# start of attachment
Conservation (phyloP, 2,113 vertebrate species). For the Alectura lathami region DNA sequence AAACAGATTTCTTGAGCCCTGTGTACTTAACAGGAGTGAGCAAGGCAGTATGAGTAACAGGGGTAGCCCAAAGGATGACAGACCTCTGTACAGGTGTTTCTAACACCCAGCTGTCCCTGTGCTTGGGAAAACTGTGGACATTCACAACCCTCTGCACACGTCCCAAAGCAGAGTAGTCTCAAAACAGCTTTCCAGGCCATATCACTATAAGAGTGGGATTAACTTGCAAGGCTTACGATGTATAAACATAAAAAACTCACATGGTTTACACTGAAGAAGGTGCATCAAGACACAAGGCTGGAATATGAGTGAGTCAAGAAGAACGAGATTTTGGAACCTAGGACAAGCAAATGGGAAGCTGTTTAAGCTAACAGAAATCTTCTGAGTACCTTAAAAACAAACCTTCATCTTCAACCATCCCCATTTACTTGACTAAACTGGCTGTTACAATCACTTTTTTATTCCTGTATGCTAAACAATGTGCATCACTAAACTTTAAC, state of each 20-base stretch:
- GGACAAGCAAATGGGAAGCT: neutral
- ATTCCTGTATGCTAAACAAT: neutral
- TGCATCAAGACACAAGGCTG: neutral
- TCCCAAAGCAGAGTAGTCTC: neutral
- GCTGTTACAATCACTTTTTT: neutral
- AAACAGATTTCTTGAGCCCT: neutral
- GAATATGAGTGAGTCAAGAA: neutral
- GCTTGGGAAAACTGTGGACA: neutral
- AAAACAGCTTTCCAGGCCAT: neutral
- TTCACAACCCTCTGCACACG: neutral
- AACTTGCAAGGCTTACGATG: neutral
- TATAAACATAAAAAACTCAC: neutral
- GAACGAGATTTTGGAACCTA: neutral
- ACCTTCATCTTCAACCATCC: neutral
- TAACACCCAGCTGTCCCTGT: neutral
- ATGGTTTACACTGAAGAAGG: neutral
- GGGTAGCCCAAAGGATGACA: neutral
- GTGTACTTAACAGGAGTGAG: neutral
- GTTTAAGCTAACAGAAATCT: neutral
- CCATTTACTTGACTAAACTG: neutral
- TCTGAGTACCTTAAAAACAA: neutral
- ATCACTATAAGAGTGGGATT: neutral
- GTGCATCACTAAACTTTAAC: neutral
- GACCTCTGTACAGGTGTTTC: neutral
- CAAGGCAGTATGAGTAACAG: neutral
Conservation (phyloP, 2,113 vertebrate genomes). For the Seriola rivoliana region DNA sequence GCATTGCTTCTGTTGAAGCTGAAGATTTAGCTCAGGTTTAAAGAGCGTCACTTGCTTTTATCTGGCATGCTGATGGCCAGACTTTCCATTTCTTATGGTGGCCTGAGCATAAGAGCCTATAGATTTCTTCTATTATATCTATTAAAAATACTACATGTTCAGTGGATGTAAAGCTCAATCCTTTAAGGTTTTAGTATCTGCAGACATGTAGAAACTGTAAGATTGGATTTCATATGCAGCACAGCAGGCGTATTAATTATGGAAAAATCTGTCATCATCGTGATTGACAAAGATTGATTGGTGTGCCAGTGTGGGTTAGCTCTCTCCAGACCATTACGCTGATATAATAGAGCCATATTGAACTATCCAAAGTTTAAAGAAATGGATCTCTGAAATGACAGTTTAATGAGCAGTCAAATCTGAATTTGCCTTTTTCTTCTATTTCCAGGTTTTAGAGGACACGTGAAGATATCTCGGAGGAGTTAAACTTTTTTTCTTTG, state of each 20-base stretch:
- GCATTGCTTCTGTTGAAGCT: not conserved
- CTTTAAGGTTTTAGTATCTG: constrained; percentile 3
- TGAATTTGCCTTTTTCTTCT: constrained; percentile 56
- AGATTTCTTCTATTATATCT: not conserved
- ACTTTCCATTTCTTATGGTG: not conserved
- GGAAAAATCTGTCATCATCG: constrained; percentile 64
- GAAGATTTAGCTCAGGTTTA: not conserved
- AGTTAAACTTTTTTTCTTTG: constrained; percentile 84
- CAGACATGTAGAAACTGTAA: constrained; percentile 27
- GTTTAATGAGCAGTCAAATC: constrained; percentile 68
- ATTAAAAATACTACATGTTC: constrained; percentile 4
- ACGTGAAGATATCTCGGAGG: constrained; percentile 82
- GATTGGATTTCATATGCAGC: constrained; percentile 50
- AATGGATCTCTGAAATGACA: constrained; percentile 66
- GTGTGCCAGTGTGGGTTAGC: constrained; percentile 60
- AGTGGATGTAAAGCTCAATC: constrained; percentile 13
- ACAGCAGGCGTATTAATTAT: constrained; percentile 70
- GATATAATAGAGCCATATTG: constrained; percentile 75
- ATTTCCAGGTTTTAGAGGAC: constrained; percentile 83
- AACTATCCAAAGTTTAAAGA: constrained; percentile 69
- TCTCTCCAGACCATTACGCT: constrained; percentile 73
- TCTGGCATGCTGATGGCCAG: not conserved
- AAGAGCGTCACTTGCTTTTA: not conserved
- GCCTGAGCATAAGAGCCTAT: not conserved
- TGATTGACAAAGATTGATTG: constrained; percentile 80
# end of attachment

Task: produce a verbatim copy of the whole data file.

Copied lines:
Conservation (phyloP, 2,113 vertebrate species). For the Alectura lathami region DNA sequence AAACAGATTTCTTGAGCCCTGTGTACTTAACAGGAGTGAGCAAGGCAGTATGAGTAACAGGGGTAGCCCAAAGGATGACAGACCTCTGTACAGGTGTTTCTAACACCCAGCTGTCCCTGTGCTTGGGAAAACTGTGGACATTCACAACCCTCTGCACACGTCCCAAAGCAGAGTAGTCTCAAAACAGCTTTCCAGGCCATATCACTATAAGAGTGGGATTAACTTGCAAGGCTTACGATGTATAAACATAAAAAACTCACATGGTTTACACTGAAGAAGGTGCATCAAGACACAAGGCTGGAATATGAGTGAGTCAAGAAGAACGAGATTTTGGAACCTAGGACAAGCAAATGGGAAGCTGTTTAAGCTAACAGAAATCTTCTGAGTACCTTAAAAACAAACCTTCATCTTCAACCATCCCCATTTACTTGACTAAACTGGCTGTTACAATCACTTTTTTATTCCTGTATGCTAAACAATGTGCATCACTAAACTTTAAC, state of each 20-base stretch:
- GGACAAGCAAATGGGAAGCT: neutral
- ATTCCTGTATGCTAAACAAT: neutral
- TGCATCAAGACACAAGGCTG: neutral
- TCCCAAAGCAGAGTAGTCTC: neutral
- GCTGTTACAATCACTTTTTT: neutral
- AAACAGATTTCTTGAGCCCT: neutral
- GAATATGAGTGAGTCAAGAA: neutral
- GCTTGGGAAAACTGTGGACA: neutral
- AAAACAGCTTTCCAGGCCAT: neutral
- TTCACAACCCTCTGCACACG: neutral
- AACTTGCAAGGCTTACGATG: neutral
- TATAAACATAAAAAACTCAC: neutral
- GAACGAGATTTTGGAACCTA: neutral
- ACCTTCATCTTCAACCATCC: neutral
- TAACACCCAGCTGTCCCTGT: neutral
- ATGGTTTACACTGAAGAAGG: neutral
- GGGTAGCCCAAAGGATGACA: neutral
- GTGTACTTAACAGGAGTGAG: neutral
- GTTTAAGCTAACAGAAATCT: neutral
- CCATTTACTTGACTAAACTG: neutral
- TCTGAGTACCTTAAAAACAA: neutral
- ATCACTATAAGAGTGGGATT: neutral
- GTGCATCACTAAACTTTAAC: neutral
- GACCTCTGTACAGGTGTTTC: neutral
- CAAGGCAGTATGAGTAACAG: neutral
Conservation (phyloP, 2,113 vertebrate genomes). For the Seriola rivoliana region DNA sequence GCATTGCTTCTGTTGAAGCTGAAGATTTAGCTCAGGTTTAAAGAGCGTCACTTGCTTTTATCTGGCATGCTGATGGCCAGACTTTCCATTTCTTATGGTGGCCTGAGCATAAGAGCCTATAGATTTCTTCTATTATATCTATTAAAAATACTACATGTTCAGTGGATGTAAAGCTCAATCCTTTAAGGTTTTAGTATCTGCAGACATGTAGAAACTGTAAGATTGGATTTCATATGCAGCACAGCAGGCGTATTAATTATGGAAAAATCTGTCATCATCGTGATTGACAAAGATTGATTGGTGTGCCAGTGTGGGTTAGCTCTCTCCAGACCATTACGCTGATATAATAGAGCCATATTGAACTATCCAAAGTTTAAAGAAATGGATCTCTGAAATGACAGTTTAATGAGCAGTCAAATCTGAATTTGCCTTTTTCTTCTATTTCCAGGTTTTAGAGGACACGTGAAGATATCTCGGAGGAGTTAAACTTTTTTTCTTTG, state of each 20-base stretch:
- GCATTGCTTCTGTTGAAGCT: not conserved
- CTTTAAGGTTTTAGTATCTG: constrained; percentile 3
- TGAATTTGCCTTTTTCTTCT: constrained; percentile 56
- AGATTTCTTCTATTATATCT: not conserved
- ACTTTCCATTTCTTATGGTG: not conserved
- GGAAAAATCTGTCATCATCG: constrained; percentile 64
- GAAGATTTAGCTCAGGTTTA: not conserved
- AGTTAAACTTTTTTTCTTTG: constrained; percentile 84
- CAGACATGTAGAAACTGTAA: constrained; percentile 27
- GTTTAATGAGCAGTCAAATC: constrained; percentile 68
- ATTAAAAATACTACATGTTC: constrained; percentile 4
- ACGTGAAGATATCTCGGAGG: constrained; percentile 82
- GATTGGATTTCATATGCAGC: constrained; percentile 50
- AATGGATCTCTGAAATGACA: constrained; percentile 66
- GTGTGCCAGTGTGGGTTAGC: constrained; percentile 60
- AGTGGATGTAAAGCTCAATC: constrained; percentile 13
- ACAGCAGGCGTATTAATTAT: constrained; percentile 70
- GATATAATAGAGCCATATTG: constrained; percentile 75
- ATTTCCAGGTTTTAGAGGAC: constrained; percentile 83
- AACTATCCAAAGTTTAAAGA: constrained; percentile 69
- TCTCTCCAGACCATTACGCT: constrained; percentile 73
- TCTGGCATGCTGATGGCCAG: not conserved
- AAGAGCGTCACTTGCTTTTA: not conserved
- GCCTGAGCATAAGAGCCTAT: not conserved
- TGATTGACAAAGATTGATTG: constrained; percentile 80